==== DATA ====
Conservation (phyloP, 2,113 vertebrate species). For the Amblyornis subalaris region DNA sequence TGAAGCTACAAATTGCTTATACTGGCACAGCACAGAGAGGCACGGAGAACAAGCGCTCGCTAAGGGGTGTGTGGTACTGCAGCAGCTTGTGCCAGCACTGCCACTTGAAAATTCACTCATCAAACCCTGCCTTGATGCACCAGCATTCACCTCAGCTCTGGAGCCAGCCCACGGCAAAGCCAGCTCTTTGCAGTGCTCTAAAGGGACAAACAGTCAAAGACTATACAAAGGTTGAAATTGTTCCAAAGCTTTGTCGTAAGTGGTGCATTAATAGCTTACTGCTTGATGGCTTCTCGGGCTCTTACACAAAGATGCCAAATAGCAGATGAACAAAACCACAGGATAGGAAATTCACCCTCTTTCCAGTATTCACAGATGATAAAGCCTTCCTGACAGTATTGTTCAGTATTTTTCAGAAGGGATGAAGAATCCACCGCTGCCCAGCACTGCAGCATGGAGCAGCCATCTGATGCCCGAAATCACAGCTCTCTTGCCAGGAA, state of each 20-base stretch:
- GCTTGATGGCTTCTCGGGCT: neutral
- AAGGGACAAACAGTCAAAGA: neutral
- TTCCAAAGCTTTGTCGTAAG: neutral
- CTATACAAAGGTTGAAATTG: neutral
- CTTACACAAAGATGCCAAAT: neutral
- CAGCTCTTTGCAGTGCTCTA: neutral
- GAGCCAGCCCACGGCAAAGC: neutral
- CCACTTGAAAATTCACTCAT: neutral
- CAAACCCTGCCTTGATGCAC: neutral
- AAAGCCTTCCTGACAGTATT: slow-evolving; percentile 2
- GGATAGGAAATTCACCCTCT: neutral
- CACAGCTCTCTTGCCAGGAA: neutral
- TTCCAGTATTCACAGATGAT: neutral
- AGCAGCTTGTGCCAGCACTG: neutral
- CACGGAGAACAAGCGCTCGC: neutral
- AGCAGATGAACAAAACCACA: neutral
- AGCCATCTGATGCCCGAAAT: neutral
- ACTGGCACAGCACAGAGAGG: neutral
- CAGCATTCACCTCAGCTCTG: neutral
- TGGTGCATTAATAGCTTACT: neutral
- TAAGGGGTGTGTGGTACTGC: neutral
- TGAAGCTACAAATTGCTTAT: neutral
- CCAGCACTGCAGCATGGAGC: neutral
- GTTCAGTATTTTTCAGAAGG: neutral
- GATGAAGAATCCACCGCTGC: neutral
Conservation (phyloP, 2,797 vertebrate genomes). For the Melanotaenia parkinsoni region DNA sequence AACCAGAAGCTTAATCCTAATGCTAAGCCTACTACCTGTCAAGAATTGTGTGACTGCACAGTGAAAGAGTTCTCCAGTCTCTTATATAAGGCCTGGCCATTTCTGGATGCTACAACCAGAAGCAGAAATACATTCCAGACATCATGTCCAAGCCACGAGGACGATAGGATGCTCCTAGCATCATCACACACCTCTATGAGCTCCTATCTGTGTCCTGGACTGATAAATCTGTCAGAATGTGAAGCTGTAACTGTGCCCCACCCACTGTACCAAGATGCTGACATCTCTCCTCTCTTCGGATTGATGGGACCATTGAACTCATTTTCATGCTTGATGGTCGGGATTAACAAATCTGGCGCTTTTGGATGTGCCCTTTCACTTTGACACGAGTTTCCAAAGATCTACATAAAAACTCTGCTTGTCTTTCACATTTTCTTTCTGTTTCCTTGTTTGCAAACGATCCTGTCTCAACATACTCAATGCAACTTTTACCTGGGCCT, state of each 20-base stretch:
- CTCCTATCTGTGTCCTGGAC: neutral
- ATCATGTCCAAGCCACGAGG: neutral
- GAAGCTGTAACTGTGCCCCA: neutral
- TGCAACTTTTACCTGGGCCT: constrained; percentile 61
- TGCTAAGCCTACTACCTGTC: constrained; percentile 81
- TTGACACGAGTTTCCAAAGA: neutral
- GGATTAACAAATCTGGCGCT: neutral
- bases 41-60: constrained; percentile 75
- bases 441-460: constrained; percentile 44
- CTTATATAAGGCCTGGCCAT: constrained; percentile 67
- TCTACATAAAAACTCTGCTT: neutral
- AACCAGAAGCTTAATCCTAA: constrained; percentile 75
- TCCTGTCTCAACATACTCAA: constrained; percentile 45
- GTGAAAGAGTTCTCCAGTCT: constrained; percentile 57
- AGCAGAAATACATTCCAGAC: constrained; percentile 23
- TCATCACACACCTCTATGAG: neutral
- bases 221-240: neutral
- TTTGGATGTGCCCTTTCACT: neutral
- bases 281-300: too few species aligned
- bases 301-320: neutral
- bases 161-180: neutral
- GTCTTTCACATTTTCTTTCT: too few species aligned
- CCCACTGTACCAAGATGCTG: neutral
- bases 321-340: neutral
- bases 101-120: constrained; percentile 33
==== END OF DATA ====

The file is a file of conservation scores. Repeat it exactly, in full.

Conservation (phyloP, 2,113 vertebrate species). For the Amblyornis subalaris region DNA sequence TGAAGCTACAAATTGCTTATACTGGCACAGCACAGAGAGGCACGGAGAACAAGCGCTCGCTAAGGGGTGTGTGGTACTGCAGCAGCTTGTGCCAGCACTGCCACTTGAAAATTCACTCATCAAACCCTGCCTTGATGCACCAGCATTCACCTCAGCTCTGGAGCCAGCCCACGGCAAAGCCAGCTCTTTGCAGTGCTCTAAAGGGACAAACAGTCAAAGACTATACAAAGGTTGAAATTGTTCCAAAGCTTTGTCGTAAGTGGTGCATTAATAGCTTACTGCTTGATGGCTTCTCGGGCTCTTACACAAAGATGCCAAATAGCAGATGAACAAAACCACAGGATAGGAAATTCACCCTCTTTCCAGTATTCACAGATGATAAAGCCTTCCTGACAGTATTGTTCAGTATTTTTCAGAAGGGATGAAGAATCCACCGCTGCCCAGCACTGCAGCATGGAGCAGCCATCTGATGCCCGAAATCACAGCTCTCTTGCCAGGAA, state of each 20-base stretch:
- GCTTGATGGCTTCTCGGGCT: neutral
- AAGGGACAAACAGTCAAAGA: neutral
- TTCCAAAGCTTTGTCGTAAG: neutral
- CTATACAAAGGTTGAAATTG: neutral
- CTTACACAAAGATGCCAAAT: neutral
- CAGCTCTTTGCAGTGCTCTA: neutral
- GAGCCAGCCCACGGCAAAGC: neutral
- CCACTTGAAAATTCACTCAT: neutral
- CAAACCCTGCCTTGATGCAC: neutral
- AAAGCCTTCCTGACAGTATT: slow-evolving; percentile 2
- GGATAGGAAATTCACCCTCT: neutral
- CACAGCTCTCTTGCCAGGAA: neutral
- TTCCAGTATTCACAGATGAT: neutral
- AGCAGCTTGTGCCAGCACTG: neutral
- CACGGAGAACAAGCGCTCGC: neutral
- AGCAGATGAACAAAACCACA: neutral
- AGCCATCTGATGCCCGAAAT: neutral
- ACTGGCACAGCACAGAGAGG: neutral
- CAGCATTCACCTCAGCTCTG: neutral
- TGGTGCATTAATAGCTTACT: neutral
- TAAGGGGTGTGTGGTACTGC: neutral
- TGAAGCTACAAATTGCTTAT: neutral
- CCAGCACTGCAGCATGGAGC: neutral
- GTTCAGTATTTTTCAGAAGG: neutral
- GATGAAGAATCCACCGCTGC: neutral
Conservation (phyloP, 2,797 vertebrate genomes). For the Melanotaenia parkinsoni region DNA sequence AACCAGAAGCTTAATCCTAATGCTAAGCCTACTACCTGTCAAGAATTGTGTGACTGCACAGTGAAAGAGTTCTCCAGTCTCTTATATAAGGCCTGGCCATTTCTGGATGCTACAACCAGAAGCAGAAATACATTCCAGACATCATGTCCAAGCCACGAGGACGATAGGATGCTCCTAGCATCATCACACACCTCTATGAGCTCCTATCTGTGTCCTGGACTGATAAATCTGTCAGAATGTGAAGCTGTAACTGTGCCCCACCCACTGTACCAAGATGCTGACATCTCTCCTCTCTTCGGATTGATGGGACCATTGAACTCATTTTCATGCTTGATGGTCGGGATTAACAAATCTGGCGCTTTTGGATGTGCCCTTTCACTTTGACACGAGTTTCCAAAGATCTACATAAAAACTCTGCTTGTCTTTCACATTTTCTTTCTGTTTCCTTGTTTGCAAACGATCCTGTCTCAACATACTCAATGCAACTTTTACCTGGGCCT, state of each 20-base stretch:
- CTCCTATCTGTGTCCTGGAC: neutral
- ATCATGTCCAAGCCACGAGG: neutral
- GAAGCTGTAACTGTGCCCCA: neutral
- TGCAACTTTTACCTGGGCCT: constrained; percentile 61
- TGCTAAGCCTACTACCTGTC: constrained; percentile 81
- TTGACACGAGTTTCCAAAGA: neutral
- GGATTAACAAATCTGGCGCT: neutral
- bases 41-60: constrained; percentile 75
- bases 441-460: constrained; percentile 44
- CTTATATAAGGCCTGGCCAT: constrained; percentile 67
- TCTACATAAAAACTCTGCTT: neutral
- AACCAGAAGCTTAATCCTAA: constrained; percentile 75
- TCCTGTCTCAACATACTCAA: constrained; percentile 45
- GTGAAAGAGTTCTCCAGTCT: constrained; percentile 57
- AGCAGAAATACATTCCAGAC: constrained; percentile 23
- TCATCACACACCTCTATGAG: neutral
- bases 221-240: neutral
- TTTGGATGTGCCCTTTCACT: neutral
- bases 281-300: too few species aligned
- bases 301-320: neutral
- bases 161-180: neutral
- GTCTTTCACATTTTCTTTCT: too few species aligned
- CCCACTGTACCAAGATGCTG: neutral
- bases 321-340: neutral
- bases 101-120: constrained; percentile 33